Passport to: Indonesia | God's World News
Passport to: Indonesia
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Posted: March 01, 2024
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    Indonesian women walk on the sidewalk during rush hour in the main business district of Jakarta, Indonesia. (AP/Dita Alangkara)
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    Farmers dry coffee beans as Mount Sinabung spews volcanic ash into the air in Sibintun, North Sumatra, Indonesia, in 2015. (AP/Binsar Bakkara)
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    A worker harvests coffee beans at a coffee plantation in Ulian village, Bali island, Indonesia. (AP/Firdia Lisnawati)
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    An orangutan climbs trees in East Kalimantan, Indonesia. (AP/Achmad Ibrahim)
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    A woman pushes her motorbike through the water during a flood in Jakarta, Indonesia, in 2021. (AP/Tatan Syuflana)
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    The central business district skyline at dusk in Jakarta, Indonesia (AP/Dita Alangkara)
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WHAT: A country of islands

WHERE: A little north of Australia and south of China, between Papua New Guinea, Malaysia, and East Timor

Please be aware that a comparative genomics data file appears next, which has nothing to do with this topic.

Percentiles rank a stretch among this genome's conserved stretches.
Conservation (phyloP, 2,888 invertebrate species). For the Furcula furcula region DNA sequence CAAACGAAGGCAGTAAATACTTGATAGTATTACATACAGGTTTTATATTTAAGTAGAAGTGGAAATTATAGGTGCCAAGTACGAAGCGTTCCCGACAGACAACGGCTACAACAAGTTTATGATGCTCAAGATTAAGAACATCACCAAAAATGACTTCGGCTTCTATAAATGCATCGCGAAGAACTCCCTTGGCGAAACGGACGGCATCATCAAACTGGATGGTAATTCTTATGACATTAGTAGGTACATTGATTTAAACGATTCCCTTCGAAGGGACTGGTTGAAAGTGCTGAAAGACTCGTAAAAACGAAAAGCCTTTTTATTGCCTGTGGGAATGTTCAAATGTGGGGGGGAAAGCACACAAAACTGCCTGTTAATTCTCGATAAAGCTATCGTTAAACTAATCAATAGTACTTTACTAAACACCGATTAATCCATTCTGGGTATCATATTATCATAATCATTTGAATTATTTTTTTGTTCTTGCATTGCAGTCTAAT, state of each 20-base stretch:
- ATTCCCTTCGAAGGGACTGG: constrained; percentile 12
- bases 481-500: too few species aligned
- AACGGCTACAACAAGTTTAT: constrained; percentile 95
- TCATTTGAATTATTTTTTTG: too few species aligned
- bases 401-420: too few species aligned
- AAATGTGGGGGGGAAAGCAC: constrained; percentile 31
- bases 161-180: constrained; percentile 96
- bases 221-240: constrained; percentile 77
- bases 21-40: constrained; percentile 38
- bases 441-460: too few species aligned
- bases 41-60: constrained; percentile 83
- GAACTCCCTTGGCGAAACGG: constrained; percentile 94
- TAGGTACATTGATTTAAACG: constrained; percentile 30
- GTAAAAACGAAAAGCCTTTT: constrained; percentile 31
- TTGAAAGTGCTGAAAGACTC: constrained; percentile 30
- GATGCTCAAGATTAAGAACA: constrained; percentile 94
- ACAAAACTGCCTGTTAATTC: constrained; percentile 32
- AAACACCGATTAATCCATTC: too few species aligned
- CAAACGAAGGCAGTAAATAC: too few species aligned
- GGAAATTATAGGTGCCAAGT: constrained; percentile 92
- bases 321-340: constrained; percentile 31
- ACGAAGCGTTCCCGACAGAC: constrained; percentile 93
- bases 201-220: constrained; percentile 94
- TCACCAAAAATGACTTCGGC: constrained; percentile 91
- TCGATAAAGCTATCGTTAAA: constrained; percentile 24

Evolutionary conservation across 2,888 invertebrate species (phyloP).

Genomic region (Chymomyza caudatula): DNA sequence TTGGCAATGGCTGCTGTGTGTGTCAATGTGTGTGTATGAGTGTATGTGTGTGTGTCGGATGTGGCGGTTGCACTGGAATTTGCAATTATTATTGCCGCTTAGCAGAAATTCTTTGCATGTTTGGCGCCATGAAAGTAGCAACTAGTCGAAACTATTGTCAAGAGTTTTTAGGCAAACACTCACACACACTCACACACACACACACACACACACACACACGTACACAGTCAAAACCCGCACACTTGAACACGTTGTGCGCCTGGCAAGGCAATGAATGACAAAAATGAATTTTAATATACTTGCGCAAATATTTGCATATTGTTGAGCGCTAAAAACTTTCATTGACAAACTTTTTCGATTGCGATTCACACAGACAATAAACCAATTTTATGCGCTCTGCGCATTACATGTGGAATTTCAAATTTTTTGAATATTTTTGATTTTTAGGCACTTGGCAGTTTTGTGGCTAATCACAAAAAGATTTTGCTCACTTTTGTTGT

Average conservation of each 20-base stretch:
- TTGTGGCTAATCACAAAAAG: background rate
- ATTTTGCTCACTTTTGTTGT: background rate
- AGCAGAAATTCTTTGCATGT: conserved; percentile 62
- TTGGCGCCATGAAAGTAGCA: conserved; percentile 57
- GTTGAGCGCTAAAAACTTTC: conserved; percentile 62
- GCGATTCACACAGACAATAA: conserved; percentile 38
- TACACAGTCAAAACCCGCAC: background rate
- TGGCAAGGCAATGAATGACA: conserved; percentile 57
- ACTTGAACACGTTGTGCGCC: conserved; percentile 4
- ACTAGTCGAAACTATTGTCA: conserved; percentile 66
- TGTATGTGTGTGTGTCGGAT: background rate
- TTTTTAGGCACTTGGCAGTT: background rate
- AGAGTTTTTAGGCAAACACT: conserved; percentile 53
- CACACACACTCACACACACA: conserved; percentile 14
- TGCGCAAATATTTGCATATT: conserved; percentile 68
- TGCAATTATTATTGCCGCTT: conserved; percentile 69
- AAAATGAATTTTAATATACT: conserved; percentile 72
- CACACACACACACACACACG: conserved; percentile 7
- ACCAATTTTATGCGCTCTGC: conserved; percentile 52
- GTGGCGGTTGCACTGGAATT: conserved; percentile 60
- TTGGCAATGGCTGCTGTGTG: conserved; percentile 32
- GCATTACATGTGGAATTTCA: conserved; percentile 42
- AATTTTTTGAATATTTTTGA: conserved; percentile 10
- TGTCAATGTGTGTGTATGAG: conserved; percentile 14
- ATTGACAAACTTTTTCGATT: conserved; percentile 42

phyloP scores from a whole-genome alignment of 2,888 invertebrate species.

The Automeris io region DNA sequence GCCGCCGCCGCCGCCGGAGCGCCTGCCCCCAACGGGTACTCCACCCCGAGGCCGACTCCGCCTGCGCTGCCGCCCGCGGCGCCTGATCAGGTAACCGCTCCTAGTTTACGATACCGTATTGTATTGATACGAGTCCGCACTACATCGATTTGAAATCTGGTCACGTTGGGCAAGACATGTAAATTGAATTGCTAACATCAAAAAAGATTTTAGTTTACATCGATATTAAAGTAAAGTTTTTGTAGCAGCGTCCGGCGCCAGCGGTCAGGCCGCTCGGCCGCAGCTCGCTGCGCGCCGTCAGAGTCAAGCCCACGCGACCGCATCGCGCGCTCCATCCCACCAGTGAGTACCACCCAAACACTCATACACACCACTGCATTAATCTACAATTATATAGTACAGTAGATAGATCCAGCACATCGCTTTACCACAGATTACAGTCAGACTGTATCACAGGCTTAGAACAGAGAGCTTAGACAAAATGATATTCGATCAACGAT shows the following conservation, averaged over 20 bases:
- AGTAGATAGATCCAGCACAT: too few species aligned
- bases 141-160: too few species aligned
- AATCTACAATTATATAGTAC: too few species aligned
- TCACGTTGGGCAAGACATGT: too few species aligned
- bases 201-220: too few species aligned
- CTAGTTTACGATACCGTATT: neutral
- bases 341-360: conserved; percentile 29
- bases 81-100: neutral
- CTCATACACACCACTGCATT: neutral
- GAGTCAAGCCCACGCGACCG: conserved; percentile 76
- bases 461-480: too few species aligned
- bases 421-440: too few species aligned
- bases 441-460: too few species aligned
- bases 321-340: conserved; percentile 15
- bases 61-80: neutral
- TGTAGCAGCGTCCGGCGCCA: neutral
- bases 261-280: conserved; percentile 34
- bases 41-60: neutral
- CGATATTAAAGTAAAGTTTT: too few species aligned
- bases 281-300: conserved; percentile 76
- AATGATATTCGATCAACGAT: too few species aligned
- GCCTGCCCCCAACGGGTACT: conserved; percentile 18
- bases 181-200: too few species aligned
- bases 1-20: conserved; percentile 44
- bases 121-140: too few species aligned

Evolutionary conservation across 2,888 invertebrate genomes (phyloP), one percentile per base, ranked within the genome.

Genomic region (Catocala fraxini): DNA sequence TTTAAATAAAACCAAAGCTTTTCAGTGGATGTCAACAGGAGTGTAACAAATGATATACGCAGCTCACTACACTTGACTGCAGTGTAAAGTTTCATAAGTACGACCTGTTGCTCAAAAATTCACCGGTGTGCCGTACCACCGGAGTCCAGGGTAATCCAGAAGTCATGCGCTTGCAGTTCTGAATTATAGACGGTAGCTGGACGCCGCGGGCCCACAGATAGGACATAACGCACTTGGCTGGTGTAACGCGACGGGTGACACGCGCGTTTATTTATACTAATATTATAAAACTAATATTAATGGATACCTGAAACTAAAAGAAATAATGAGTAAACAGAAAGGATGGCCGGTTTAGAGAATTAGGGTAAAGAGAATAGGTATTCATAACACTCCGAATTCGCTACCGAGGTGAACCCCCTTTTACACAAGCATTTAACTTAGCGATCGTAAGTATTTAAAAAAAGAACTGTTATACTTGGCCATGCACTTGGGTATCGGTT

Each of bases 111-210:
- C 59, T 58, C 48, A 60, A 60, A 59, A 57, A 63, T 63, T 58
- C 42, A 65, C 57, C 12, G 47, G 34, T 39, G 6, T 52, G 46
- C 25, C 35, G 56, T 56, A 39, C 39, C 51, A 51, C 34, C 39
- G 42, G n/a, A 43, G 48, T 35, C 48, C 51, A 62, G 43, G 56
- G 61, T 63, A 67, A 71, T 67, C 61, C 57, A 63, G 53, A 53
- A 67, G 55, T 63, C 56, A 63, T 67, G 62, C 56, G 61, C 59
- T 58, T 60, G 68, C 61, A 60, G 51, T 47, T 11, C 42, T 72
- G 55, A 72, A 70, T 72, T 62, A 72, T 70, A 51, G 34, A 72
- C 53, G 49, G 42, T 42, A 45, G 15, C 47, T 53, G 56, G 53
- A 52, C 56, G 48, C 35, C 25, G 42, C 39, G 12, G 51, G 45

HOW MANY ISLANDS? About 17,500! Altogether, they measure almost three times the size of Texas.

WHERE DO PEOPLE LIVE? On only 6,000 of the islands. Two of the largest are Sumatra and Java—places where some of the world’s finest coffee grows.

WEATHER: Hot and humid

LANGUAGES: More than 700 different languages are spoken in Indonesia. Most are tribal languages. They’ve been around for many hundreds of years. The country’s official language is called Bahasa Indonesia.

ANIMALS: Komodo dragons, Javan rhinoceroses, Sumatran tigers, orangutans, and many more

MOST OF THE MOST: Of all the countries on the globe, Indonesia has the most active volcanos. It also has the most Muslims. But about 11 percent of the population claim to be Christians too.

WHAT HAPPENED TO THE CAPITAL? Jakarta is sinking. The city sits on Java, where more than half of Indonesians live. Jakarta does not have a good water system. Water pipes reach people only in certain parts of town. Everyone else must drill wells. That’s a problem. Jakarta doesn’t have space for all the wells needed. As so many people drill down, the ground around the wells starts to sink in on itself. A new capital city will be built on Borneo . . . much to the chagrin of the maleo bird.

For more about Indonesia, see All about Indonesia by Linda Hibbs in our Recommended Reading.